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Microsoft should buy Rackable instead of building custom computers

Out-acquiring Google

Reducing the cost and complexity of web vulnerability management

Comment We're in the midst of some very strange times. An online book seller owns the leading utility computing service. An advertising company manufactures its own servers and switches. And spots in rural America best known for being, well, rural are turning into technology heavyweights because they have access to cheap power and generous taxpayers.

Given such circumstances, it seems only sane to expect a few peculiar acquisitions to take place in the coming months. After all, the characteristics that once separated a software company from a hardware company or an online store from a computing provider have started to vanish.

Were Microsoft a hard-charging, forward-thinking company rather than a reactive laggard, it might choose to address this new reality by purchasing Rackable Systems of all things. It may sound crazy, but here's why it's not.

Last month, Microsoft's infrastructure chief Debra Chrapaty gave a speech which failed to attract the attention it deserved. Speaking at the Microsoft Management Summit in Las Vegas, she outlined the company's aggressive plans to build out its computing systems. Chrapaty, during the speech, went so far as to confirm that Microsoft will start building its own systems a la Google.

"We're also doing some other innovations," she said. "You know, when you think about the servers, you can just design servers that use less power, and so we're doing that. We're working on our own server design, our own motherboard design, chip design."

It's hard to tell how seriously we're meant to take that statement.

For one, it's more than vague, since Chrapaty is claiming that Microsoft will do its own chip designs. We doubt that Redmond plans to build a chip fabrication plant anytime soon, so we think she just meant that Microsoft is incorporating low-power processors into its custom motherboards.

Beyond that, however, there's just no indication that Microsoft is actually building its own gear. The most radical infrastructure thing Microsoft has done to date is to go the whole hog with the data center-in- a-container idea. Microsoft is in the middle of building a massive data center in Chicago, which will feature hundreds of the containers. Our sources indicate that Microsoft has no intention of filling these containers with its own systems. Instead, it's asking the likes of Rackable and Dell to craft very demanding boxes.

These statements seem to reflect Microsoft's tendency to talk big and deliver small. (Do we really need to point you at Vista?)

So, while it has hopes of building its own systems to compete with Google, it would likely take the company years and years to establish the necessary internal systems to produce hardware.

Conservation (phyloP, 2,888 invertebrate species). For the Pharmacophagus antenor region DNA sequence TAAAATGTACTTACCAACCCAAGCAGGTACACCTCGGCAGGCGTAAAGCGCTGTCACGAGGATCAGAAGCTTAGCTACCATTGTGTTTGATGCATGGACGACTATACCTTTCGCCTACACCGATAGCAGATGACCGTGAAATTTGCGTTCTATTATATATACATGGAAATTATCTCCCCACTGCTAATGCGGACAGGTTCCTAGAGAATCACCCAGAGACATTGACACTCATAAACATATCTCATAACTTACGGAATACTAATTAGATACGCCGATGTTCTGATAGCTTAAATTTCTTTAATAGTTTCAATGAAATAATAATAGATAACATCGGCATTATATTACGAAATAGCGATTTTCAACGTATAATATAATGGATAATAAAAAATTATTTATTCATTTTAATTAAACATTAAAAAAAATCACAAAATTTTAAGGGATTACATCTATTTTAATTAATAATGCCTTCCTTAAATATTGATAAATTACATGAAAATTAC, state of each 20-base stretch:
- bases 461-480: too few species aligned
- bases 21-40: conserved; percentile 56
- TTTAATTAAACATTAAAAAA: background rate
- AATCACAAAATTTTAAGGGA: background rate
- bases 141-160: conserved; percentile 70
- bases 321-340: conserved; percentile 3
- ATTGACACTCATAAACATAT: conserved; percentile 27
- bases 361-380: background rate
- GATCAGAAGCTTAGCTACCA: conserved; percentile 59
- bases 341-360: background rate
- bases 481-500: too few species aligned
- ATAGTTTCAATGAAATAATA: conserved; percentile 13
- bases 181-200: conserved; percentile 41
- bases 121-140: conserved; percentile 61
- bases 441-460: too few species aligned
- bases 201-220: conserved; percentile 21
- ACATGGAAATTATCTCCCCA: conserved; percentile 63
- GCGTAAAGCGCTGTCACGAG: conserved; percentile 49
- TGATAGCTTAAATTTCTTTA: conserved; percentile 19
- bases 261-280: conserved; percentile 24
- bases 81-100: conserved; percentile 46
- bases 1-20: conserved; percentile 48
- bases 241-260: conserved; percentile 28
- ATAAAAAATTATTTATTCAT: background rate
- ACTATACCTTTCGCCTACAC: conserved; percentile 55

Microsoft could, however, speed up this whole process by acquiring Rackable, which stands as the leading cloud/utility hardware maker around and which already sells tens of thousands of servers to Microsoft.

Rack 'Em Up

Under previous management, Rackable received and then turned down an acquisition offer from Dell. That was a huge mistake since Rackable's share price was almost triple its current level. In addition, Dell along with all of the major hardware makers have since moved on with their own cloud/utility computing designs. This leaves Rackable in an awkward position. Its natural acquirers have disappeared. It will need an unnatural act to strike it rich.

Rackable is expected to release new systems any day now, and our sources indicate that the hardware will put the stuff being pimped by the Tier 1s to shame. The Silicon Valley-based company offers the most energy efficient, balanced servers of anyone and has, by most accounts, the top data center in a container design, which should only improve with the new servers.

In addition, Rackable has always run on a build-to-order model. The company is flexible enough and smart enough to cater to a customer's individual needs, unlike the big boys which must make drastic compromises to serve as broad a set of customers as possible.

So why not have Microsoft commit that unnatural act and buy the server house? Rackable's market capitalization stands at just $417m, as of this writing. Microsoft could afford to pay a 100 per cent premium and grab Rackable for $1bn. That's just two data centers' worth of money at the going $500m per center rate.

With Rackable on its side, Microsoft would have cutting-edge server designs, potentially capable of saving the company millions of dollars in power costs every year. It would also have the best container team going. And, most importantly, Microsoft would gain top data center talent with the skills to help it keep pace with Google.

Reducing the cost and complexity of web vulnerability management

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